Function calls are a user interface

· ddrake's blog

or, positional function arguments considered harmful

# Here's a picture of my microwave:

The control panel of a microwave, but all the buttons are blank

# Hah! No, that's silly. Here's my microwave.

The same microwave control panel, but with the usual labels on the

# Here's some code.

<LayoutContentPanel id="lcpReport" heightSizeMode={eccw.PanelSizeMode.fill}>
  <div style={{ height: "430px" }}>
    {(this.Data.AppliedCard) ?
      <div id={HTMLElements.AppliedReport}>{this.__loadReport(true, false)}</div> :
      <ZeroStateControl className="_full-height" message={Resources.NoCardApplied}
        ref={(zsc) => {; }} />}

# The __loadReport(true, false) is the same as the blank buttons on the microwave

In both cases, you ask: what does this do?

On the microwave, if I push one of the white oval buttons, what will that do?

In the code, when I load the report, and say true, what will that do?

# A programming environment is a user interface for understanding a program

See Read The Vocabulary from Bret Victor’s essay on Learnable Programming.

It’s a great essay, a sort of a mix of The Design of Everyday Things and Clean Code and its ilk. (You have read both, right? Right?)

# Not just nice-to-have. This causes actual bugs.

I work at a company that makes software for electronic health records. One thing it does is let doctors order medications for patients. We do things like check for duplicates, and so on.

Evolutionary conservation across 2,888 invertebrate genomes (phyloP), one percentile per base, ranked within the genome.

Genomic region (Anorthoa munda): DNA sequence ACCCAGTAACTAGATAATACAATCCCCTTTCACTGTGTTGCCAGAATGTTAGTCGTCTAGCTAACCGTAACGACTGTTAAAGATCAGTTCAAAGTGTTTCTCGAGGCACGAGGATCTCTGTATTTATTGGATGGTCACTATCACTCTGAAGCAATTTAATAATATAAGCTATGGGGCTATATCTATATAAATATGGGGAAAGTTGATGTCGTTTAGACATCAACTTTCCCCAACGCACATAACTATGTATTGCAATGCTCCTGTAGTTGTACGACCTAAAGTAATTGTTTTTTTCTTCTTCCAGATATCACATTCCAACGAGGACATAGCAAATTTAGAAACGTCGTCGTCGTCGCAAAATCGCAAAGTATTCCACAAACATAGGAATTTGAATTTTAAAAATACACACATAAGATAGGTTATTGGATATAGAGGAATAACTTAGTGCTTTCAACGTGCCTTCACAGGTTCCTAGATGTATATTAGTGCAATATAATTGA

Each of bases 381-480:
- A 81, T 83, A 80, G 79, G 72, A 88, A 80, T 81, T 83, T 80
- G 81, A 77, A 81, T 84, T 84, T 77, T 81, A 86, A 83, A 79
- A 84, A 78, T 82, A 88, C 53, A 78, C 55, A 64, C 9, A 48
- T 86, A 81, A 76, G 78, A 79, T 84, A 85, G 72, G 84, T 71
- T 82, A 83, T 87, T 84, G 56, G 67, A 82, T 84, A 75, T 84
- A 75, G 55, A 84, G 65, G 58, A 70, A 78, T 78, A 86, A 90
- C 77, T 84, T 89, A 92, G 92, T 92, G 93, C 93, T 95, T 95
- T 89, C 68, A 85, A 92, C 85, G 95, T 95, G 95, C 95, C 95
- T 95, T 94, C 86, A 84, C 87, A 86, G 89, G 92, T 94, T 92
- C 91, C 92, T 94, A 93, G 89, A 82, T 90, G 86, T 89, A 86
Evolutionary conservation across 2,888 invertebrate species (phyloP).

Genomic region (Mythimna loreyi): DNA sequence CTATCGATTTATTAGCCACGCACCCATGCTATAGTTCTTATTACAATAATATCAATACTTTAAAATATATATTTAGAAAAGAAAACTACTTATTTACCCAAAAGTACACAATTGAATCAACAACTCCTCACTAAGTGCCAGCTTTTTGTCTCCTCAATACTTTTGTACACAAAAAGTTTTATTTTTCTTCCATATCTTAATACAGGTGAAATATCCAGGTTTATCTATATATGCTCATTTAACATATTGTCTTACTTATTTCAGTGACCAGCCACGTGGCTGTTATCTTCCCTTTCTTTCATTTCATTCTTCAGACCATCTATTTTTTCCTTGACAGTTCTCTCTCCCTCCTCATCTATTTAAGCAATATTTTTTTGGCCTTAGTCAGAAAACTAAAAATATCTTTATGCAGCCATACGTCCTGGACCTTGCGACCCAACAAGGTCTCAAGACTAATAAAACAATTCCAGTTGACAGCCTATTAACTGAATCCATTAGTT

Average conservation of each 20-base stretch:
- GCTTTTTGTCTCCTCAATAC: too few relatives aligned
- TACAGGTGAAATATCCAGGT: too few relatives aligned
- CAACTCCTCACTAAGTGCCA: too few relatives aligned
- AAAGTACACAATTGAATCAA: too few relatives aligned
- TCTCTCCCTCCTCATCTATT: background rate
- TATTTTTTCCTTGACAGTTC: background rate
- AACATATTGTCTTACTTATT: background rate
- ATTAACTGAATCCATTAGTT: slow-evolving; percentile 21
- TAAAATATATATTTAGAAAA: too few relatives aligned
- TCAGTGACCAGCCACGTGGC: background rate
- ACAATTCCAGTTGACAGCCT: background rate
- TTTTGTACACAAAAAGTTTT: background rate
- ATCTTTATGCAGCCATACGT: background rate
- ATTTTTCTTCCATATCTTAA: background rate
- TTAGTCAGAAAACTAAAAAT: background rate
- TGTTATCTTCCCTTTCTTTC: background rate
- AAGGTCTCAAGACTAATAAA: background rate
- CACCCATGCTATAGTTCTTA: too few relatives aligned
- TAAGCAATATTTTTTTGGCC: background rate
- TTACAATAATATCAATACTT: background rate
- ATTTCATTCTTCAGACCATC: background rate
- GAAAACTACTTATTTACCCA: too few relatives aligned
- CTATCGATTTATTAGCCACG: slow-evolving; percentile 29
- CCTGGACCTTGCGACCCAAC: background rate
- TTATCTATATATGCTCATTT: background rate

Messing up those checks is not just a computer problem, it could possibly affect a patient's health. So we need to show messages correctly.

I once fixed a bug that came down to a line of code like this:

$$(this).showMessage(ClientResources.MedExactDuplicateMessage, ClientResources.MedDuplicateCaption, MessageBoxButtons.OK, MessageBoxIcon.Error, undefined, $$fcb(this, this.__undoDuplicateMedication, index, column), null, undefined, undefined, undefined, undefined, String.format(ClientResources.MedExactDuplicatePrimaryMessage, exactDuplicate + 1));

The problem came down to the original programmer missing a "true" in the 15th parameter above. Not a joke!

# Which is easier to read? A better user interface?

Forget about bikeshedding about whether boolean parameters are a code smell. Which is better?

this.__loadReport(true, false)


this.__loadReport({showExtraStuff: true, showDefaultThing: false})

# Code is a user interface to the reader

Make it a good user interface! Think about usability principles and your users -- fellow programmers reading the code.

# But good UI isn't always verbose or explicit

The above examples seem to favor naming and labeling everything, of being verbose. Very often, that's good, but keep in mind that not everything needs to be that way. For example, here's another user interface:

The shifter and brake handle of a bicycle

But think about what the user does with the above shifters and brake, the context in which they do it, and their needs when doing that -- compared with what a user -- a programmer -- does when reading code, and their needs when doing that.